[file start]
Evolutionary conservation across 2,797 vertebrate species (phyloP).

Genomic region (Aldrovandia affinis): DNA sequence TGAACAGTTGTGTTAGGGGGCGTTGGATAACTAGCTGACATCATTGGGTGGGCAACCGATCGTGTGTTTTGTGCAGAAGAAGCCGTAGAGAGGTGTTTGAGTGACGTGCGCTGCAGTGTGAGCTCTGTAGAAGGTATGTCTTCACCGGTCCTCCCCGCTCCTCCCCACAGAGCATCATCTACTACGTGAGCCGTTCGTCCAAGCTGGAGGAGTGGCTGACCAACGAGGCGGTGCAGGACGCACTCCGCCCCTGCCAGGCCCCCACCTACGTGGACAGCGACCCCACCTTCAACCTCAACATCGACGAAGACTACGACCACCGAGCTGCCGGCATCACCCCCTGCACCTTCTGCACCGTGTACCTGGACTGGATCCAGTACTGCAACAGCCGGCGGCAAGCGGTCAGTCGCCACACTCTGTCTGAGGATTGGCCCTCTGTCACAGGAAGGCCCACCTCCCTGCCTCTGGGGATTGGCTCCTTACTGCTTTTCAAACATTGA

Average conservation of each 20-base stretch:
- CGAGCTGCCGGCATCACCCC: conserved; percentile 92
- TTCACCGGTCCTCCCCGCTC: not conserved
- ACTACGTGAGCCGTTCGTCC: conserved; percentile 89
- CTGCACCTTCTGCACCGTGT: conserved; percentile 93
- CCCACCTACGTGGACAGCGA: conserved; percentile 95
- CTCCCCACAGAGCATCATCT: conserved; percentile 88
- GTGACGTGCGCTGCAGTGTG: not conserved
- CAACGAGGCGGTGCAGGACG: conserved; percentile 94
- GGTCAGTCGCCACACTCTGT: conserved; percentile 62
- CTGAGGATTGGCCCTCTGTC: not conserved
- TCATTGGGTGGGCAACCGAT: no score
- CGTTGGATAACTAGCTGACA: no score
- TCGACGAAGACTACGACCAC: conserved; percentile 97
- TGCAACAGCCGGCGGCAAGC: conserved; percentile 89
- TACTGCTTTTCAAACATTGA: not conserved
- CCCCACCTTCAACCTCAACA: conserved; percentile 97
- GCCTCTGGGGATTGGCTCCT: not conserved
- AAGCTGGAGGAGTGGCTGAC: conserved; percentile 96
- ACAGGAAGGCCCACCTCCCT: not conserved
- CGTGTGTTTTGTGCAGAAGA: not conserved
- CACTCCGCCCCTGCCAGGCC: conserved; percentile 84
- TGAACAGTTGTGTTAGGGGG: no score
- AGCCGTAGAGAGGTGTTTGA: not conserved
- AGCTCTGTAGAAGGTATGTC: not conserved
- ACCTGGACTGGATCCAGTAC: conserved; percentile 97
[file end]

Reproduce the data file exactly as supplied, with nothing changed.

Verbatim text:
Evolutionary conservation across 2,797 vertebrate species (phyloP).

Genomic region (Aldrovandia affinis): DNA sequence TGAACAGTTGTGTTAGGGGGCGTTGGATAACTAGCTGACATCATTGGGTGGGCAACCGATCGTGTGTTTTGTGCAGAAGAAGCCGTAGAGAGGTGTTTGAGTGACGTGCGCTGCAGTGTGAGCTCTGTAGAAGGTATGTCTTCACCGGTCCTCCCCGCTCCTCCCCACAGAGCATCATCTACTACGTGAGCCGTTCGTCCAAGCTGGAGGAGTGGCTGACCAACGAGGCGGTGCAGGACGCACTCCGCCCCTGCCAGGCCCCCACCTACGTGGACAGCGACCCCACCTTCAACCTCAACATCGACGAAGACTACGACCACCGAGCTGCCGGCATCACCCCCTGCACCTTCTGCACCGTGTACCTGGACTGGATCCAGTACTGCAACAGCCGGCGGCAAGCGGTCAGTCGCCACACTCTGTCTGAGGATTGGCCCTCTGTCACAGGAAGGCCCACCTCCCTGCCTCTGGGGATTGGCTCCTTACTGCTTTTCAAACATTGA

Average conservation of each 20-base stretch:
- CGAGCTGCCGGCATCACCCC: conserved; percentile 92
- TTCACCGGTCCTCCCCGCTC: not conserved
- ACTACGTGAGCCGTTCGTCC: conserved; percentile 89
- CTGCACCTTCTGCACCGTGT: conserved; percentile 93
- CCCACCTACGTGGACAGCGA: conserved; percentile 95
- CTCCCCACAGAGCATCATCT: conserved; percentile 88
- GTGACGTGCGCTGCAGTGTG: not conserved
- CAACGAGGCGGTGCAGGACG: conserved; percentile 94
- GGTCAGTCGCCACACTCTGT: conserved; percentile 62
- CTGAGGATTGGCCCTCTGTC: not conserved
- TCATTGGGTGGGCAACCGAT: no score
- CGTTGGATAACTAGCTGACA: no score
- TCGACGAAGACTACGACCAC: conserved; percentile 97
- TGCAACAGCCGGCGGCAAGC: conserved; percentile 89
- TACTGCTTTTCAAACATTGA: not conserved
- CCCCACCTTCAACCTCAACA: conserved; percentile 97
- GCCTCTGGGGATTGGCTCCT: not conserved
- AAGCTGGAGGAGTGGCTGAC: conserved; percentile 96
- ACAGGAAGGCCCACCTCCCT: not conserved
- CGTGTGTTTTGTGCAGAAGA: not conserved
- CACTCCGCCCCTGCCAGGCC: conserved; percentile 84
- TGAACAGTTGTGTTAGGGGG: no score
- AGCCGTAGAGAGGTGTTTGA: not conserved
- AGCTCTGTAGAAGGTATGTC: not conserved
- ACCTGGACTGGATCCAGTAC: conserved; percentile 97